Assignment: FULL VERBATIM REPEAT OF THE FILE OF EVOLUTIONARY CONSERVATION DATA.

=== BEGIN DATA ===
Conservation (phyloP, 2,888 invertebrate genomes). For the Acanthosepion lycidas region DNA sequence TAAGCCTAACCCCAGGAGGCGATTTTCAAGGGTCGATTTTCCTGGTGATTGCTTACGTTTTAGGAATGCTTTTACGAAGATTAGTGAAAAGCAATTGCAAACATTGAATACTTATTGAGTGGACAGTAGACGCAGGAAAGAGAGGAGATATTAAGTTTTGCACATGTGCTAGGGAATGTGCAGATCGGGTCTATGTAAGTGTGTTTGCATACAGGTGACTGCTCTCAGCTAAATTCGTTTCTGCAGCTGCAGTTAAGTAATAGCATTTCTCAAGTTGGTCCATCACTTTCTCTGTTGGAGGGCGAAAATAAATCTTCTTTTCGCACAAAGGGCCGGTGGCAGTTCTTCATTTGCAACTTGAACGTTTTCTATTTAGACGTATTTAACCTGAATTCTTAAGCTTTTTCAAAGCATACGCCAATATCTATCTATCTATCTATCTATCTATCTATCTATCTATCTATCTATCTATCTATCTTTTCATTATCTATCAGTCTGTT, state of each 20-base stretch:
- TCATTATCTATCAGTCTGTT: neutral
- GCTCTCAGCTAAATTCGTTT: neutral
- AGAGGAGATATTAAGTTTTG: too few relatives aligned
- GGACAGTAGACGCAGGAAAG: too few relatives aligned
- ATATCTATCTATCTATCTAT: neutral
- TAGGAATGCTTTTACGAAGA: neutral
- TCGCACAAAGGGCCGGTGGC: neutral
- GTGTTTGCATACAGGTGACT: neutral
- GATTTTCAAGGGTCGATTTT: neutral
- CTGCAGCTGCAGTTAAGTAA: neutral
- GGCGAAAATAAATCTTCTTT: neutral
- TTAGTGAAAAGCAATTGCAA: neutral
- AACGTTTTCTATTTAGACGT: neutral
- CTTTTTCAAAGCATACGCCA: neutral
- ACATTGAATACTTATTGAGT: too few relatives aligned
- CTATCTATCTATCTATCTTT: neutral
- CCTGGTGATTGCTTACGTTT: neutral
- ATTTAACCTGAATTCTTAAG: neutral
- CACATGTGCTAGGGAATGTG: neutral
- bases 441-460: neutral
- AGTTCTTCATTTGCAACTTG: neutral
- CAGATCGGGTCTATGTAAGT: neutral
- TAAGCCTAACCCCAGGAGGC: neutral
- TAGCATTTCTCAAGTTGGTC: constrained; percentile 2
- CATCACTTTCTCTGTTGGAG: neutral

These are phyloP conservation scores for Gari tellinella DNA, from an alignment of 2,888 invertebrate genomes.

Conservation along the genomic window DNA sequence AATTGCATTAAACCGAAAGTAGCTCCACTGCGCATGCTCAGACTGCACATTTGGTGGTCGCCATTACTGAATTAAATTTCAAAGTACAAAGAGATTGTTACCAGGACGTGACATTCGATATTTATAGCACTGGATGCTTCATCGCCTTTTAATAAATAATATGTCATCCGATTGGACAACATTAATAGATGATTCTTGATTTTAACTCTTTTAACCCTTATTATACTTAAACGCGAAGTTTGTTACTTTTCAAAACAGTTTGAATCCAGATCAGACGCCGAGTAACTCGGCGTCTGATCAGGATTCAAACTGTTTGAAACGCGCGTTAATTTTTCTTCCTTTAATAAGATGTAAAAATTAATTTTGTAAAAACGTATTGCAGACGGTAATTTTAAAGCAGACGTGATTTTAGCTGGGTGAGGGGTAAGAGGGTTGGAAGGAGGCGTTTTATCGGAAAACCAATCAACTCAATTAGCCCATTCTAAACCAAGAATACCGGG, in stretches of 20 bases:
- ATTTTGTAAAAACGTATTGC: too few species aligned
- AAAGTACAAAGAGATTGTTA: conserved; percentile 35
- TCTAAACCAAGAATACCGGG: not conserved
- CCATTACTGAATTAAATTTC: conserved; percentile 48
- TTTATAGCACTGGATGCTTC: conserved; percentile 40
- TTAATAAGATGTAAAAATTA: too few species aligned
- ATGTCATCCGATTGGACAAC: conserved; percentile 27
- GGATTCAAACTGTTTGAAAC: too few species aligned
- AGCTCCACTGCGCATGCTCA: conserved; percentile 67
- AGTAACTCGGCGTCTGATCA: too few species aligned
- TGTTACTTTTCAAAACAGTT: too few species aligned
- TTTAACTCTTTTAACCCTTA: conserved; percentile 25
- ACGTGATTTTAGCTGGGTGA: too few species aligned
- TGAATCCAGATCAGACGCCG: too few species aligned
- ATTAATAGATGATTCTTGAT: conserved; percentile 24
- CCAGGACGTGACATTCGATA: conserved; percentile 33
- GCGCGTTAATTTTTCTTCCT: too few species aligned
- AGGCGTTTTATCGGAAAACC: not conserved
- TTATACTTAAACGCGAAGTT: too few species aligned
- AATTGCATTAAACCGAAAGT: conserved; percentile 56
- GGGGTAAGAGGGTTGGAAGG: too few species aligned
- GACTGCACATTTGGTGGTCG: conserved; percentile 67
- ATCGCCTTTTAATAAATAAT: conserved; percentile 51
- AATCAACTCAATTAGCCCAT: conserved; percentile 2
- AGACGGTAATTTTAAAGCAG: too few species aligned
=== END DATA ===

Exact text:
Conservation (phyloP, 2,888 invertebrate genomes). For the Acanthosepion lycidas region DNA sequence TAAGCCTAACCCCAGGAGGCGATTTTCAAGGGTCGATTTTCCTGGTGATTGCTTACGTTTTAGGAATGCTTTTACGAAGATTAGTGAAAAGCAATTGCAAACATTGAATACTTATTGAGTGGACAGTAGACGCAGGAAAGAGAGGAGATATTAAGTTTTGCACATGTGCTAGGGAATGTGCAGATCGGGTCTATGTAAGTGTGTTTGCATACAGGTGACTGCTCTCAGCTAAATTCGTTTCTGCAGCTGCAGTTAAGTAATAGCATTTCTCAAGTTGGTCCATCACTTTCTCTGTTGGAGGGCGAAAATAAATCTTCTTTTCGCACAAAGGGCCGGTGGCAGTTCTTCATTTGCAACTTGAACGTTTTCTATTTAGACGTATTTAACCTGAATTCTTAAGCTTTTTCAAAGCATACGCCAATATCTATCTATCTATCTATCTATCTATCTATCTATCTATCTATCTATCTATCTATCTTTTCATTATCTATCAGTCTGTT, state of each 20-base stretch:
- TCATTATCTATCAGTCTGTT: neutral
- GCTCTCAGCTAAATTCGTTT: neutral
- AGAGGAGATATTAAGTTTTG: too few relatives aligned
- GGACAGTAGACGCAGGAAAG: too few relatives aligned
- ATATCTATCTATCTATCTAT: neutral
- TAGGAATGCTTTTACGAAGA: neutral
- TCGCACAAAGGGCCGGTGGC: neutral
- GTGTTTGCATACAGGTGACT: neutral
- GATTTTCAAGGGTCGATTTT: neutral
- CTGCAGCTGCAGTTAAGTAA: neutral
- GGCGAAAATAAATCTTCTTT: neutral
- TTAGTGAAAAGCAATTGCAA: neutral
- AACGTTTTCTATTTAGACGT: neutral
- CTTTTTCAAAGCATACGCCA: neutral
- ACATTGAATACTTATTGAGT: too few relatives aligned
- CTATCTATCTATCTATCTTT: neutral
- CCTGGTGATTGCTTACGTTT: neutral
- ATTTAACCTGAATTCTTAAG: neutral
- CACATGTGCTAGGGAATGTG: neutral
- bases 441-460: neutral
- AGTTCTTCATTTGCAACTTG: neutral
- CAGATCGGGTCTATGTAAGT: neutral
- TAAGCCTAACCCCAGGAGGC: neutral
- TAGCATTTCTCAAGTTGGTC: constrained; percentile 2
- CATCACTTTCTCTGTTGGAG: neutral

These are phyloP conservation scores for Gari tellinella DNA, from an alignment of 2,888 invertebrate genomes.

Conservation along the genomic window DNA sequence AATTGCATTAAACCGAAAGTAGCTCCACTGCGCATGCTCAGACTGCACATTTGGTGGTCGCCATTACTGAATTAAATTTCAAAGTACAAAGAGATTGTTACCAGGACGTGACATTCGATATTTATAGCACTGGATGCTTCATCGCCTTTTAATAAATAATATGTCATCCGATTGGACAACATTAATAGATGATTCTTGATTTTAACTCTTTTAACCCTTATTATACTTAAACGCGAAGTTTGTTACTTTTCAAAACAGTTTGAATCCAGATCAGACGCCGAGTAACTCGGCGTCTGATCAGGATTCAAACTGTTTGAAACGCGCGTTAATTTTTCTTCCTTTAATAAGATGTAAAAATTAATTTTGTAAAAACGTATTGCAGACGGTAATTTTAAAGCAGACGTGATTTTAGCTGGGTGAGGGGTAAGAGGGTTGGAAGGAGGCGTTTTATCGGAAAACCAATCAACTCAATTAGCCCATTCTAAACCAAGAATACCGGG, in stretches of 20 bases:
- ATTTTGTAAAAACGTATTGC: too few species aligned
- AAAGTACAAAGAGATTGTTA: conserved; percentile 35
- TCTAAACCAAGAATACCGGG: not conserved
- CCATTACTGAATTAAATTTC: conserved; percentile 48
- TTTATAGCACTGGATGCTTC: conserved; percentile 40
- TTAATAAGATGTAAAAATTA: too few species aligned
- ATGTCATCCGATTGGACAAC: conserved; percentile 27
- GGATTCAAACTGTTTGAAAC: too few species aligned
- AGCTCCACTGCGCATGCTCA: conserved; percentile 67
- AGTAACTCGGCGTCTGATCA: too few species aligned
- TGTTACTTTTCAAAACAGTT: too few species aligned
- TTTAACTCTTTTAACCCTTA: conserved; percentile 25
- ACGTGATTTTAGCTGGGTGA: too few species aligned
- TGAATCCAGATCAGACGCCG: too few species aligned
- ATTAATAGATGATTCTTGAT: conserved; percentile 24
- CCAGGACGTGACATTCGATA: conserved; percentile 33
- GCGCGTTAATTTTTCTTCCT: too few species aligned
- AGGCGTTTTATCGGAAAACC: not conserved
- TTATACTTAAACGCGAAGTT: too few species aligned
- AATTGCATTAAACCGAAAGT: conserved; percentile 56
- GGGGTAAGAGGGTTGGAAGG: too few species aligned
- GACTGCACATTTGGTGGTCG: conserved; percentile 67
- ATCGCCTTTTAATAAATAAT: conserved; percentile 51
- AATCAACTCAATTAGCCCAT: conserved; percentile 2
- AGACGGTAATTTTAAAGCAG: too few species aligned